Don’t get me wrong. Gilroy gets credit for taking a chance here. But I couldn’t make heads or tails of that chance. I mean, I was 80 pages into the script before any sort of plot emerged (the gang leader threatening Roman). Before that it was Roman literally stumbling and bumbling around, muttering incoherent legalese to anyone within earshot. He reminded me of Mel Gibson’s character in Conspiracy Theory coupled with a John Grisham hero with a sprinkle of Forrest Gump for good measure.

The script is also bogged down with tons of legal inside baseball. There are a lot of lines like this one: “Fisher’s first offense. Could have been reduced to a misdemeanor with precedents and persistence but you plead him out to felony conspiracy and possession. That became your M. O. Take a retainer, waive cleints’ right to pre-lim then dump them on public defenders when they complain.” I felt like I needed to pass the BAR just to understand the conversations.

But the biggest problem is that I didn’t understand Roman. I didn’t understand what he wanted. The brilliance of Nightcrawler was that you always understand what he wanted. He was a capitalist. He wanted to become great at this thing so he could cash in. I never knew what Roman’s objective was. He kind of joins George begrudgingly and then bounces around like a pinball between fellow associates and clients, helping and chastising in equal measure, to varying degrees of success. Every time I thought I knew what Roman wanted, I fell down a chute and got sent back to the beginning.

The thing is, there’s a plot here. It just develops too late. Roman turns the gang leader in for the cash reward, then the gang leader ignorantly hires Roman’s firm. This would happen at the end of Act 1. Roman keeps the secret as best he can, but we know, at some point, it’s going to come out. It’s the old Hitchcock bomb under the table. With Roman’s money grab being the bomb.

We’d then focus the second act on this case as opposed to jumping around to 20 different cases, none of which are interesting or even become important to the story, and when the bomb is finally pulled out from under the table, the third act becomes about Roman’s survival and escape.

My guess for why Gilroy didn’t do this is because he wasn’t interested in plot. He was interested in this character. I just wish the character that was in his head was the same one who was on the page. Cause I still don’t know what the message was with Roman. I suppose it was: Don’t do good to the detriment of one’s own well-being? I don’t know. Roman’s going to be a fun character for Denzel to play, no doubt. I just hope there’s more of a point to the plot once it’s all said and done.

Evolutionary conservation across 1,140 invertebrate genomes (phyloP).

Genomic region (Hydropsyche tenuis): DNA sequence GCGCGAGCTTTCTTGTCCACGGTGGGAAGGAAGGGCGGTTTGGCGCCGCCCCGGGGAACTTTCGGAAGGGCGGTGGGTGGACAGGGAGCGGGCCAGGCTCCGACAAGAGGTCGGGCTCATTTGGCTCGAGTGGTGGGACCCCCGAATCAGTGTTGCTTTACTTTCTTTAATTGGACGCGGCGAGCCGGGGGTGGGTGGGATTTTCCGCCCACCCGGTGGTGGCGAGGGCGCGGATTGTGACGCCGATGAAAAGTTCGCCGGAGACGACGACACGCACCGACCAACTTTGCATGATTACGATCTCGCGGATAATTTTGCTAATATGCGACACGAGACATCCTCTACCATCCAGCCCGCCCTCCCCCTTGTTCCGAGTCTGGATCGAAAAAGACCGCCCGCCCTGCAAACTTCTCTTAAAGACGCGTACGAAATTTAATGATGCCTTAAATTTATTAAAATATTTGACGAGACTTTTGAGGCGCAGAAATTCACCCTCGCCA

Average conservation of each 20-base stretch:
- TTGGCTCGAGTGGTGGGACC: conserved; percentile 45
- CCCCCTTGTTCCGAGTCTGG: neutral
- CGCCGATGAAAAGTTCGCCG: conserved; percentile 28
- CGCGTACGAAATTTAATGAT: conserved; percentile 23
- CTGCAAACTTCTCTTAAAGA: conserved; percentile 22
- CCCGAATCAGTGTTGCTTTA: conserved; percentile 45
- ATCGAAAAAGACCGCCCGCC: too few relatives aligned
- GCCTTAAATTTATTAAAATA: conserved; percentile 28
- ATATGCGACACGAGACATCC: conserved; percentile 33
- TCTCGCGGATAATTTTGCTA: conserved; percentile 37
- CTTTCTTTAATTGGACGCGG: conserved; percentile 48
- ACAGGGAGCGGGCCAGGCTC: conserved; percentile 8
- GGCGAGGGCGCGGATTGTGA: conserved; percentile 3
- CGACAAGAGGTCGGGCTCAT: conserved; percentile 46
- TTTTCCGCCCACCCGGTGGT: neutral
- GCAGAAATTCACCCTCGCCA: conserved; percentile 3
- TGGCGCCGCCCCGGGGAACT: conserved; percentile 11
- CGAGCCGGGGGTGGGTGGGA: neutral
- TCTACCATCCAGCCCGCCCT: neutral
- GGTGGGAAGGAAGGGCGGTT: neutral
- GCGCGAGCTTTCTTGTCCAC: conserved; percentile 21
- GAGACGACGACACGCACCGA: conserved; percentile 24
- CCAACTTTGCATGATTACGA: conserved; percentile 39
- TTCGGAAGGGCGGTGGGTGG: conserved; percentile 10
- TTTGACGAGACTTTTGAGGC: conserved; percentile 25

[ ] What the hell did I just read?
[x] wasn’t for me
[ ] worth the read
[ ] impressive
[ ] genius

What I learned: You have to understand what your character wants. Because that will dictate their goals, their pursuits, their actions, and their choices throughout the screenplay. If you’re wishy-washy on what your hero wants, all of those things become wishy-washy as well and the movie gets messy. I mean what does Ben Affleck’s character in The Accountant want? He wants to be a good accountant. He wants to kill people for money. Like, what the fuck?? Clarify the want, which clarifies the character, which solidifies the plot. Unfortunately, that didn’t happen here in this draft of Inner City. Hopefully it does in future drafts.

  • Justin

    Two reviews in one day? Aren’t we the lucky ones.

  • Malibo Jackk

    OT: (tSorry)
    Just finished watching NIGHT MOVES on TCM.
    Loved the complex/twisted plot, settings, and photography.
    (& the once young actors)
    Had never before realized — the sea plane scene was similar
    to the bi-plane scene in North By Northwest. (On the ocean
    instead of — on the prairie.)

    Michael Connelly hosted.
    Hardly recognized him. Met him a few years back at a book signing.
    At that time he was a best selling mystery writer, putting out a book a year.
    And here’s something he said back then:

    “I never made much money until I sold a book to Hollywood.”
    — Michael Connelly

  • klmn

    “Skull spaghetti.” That has to be your all-time strangest food metaphor, C.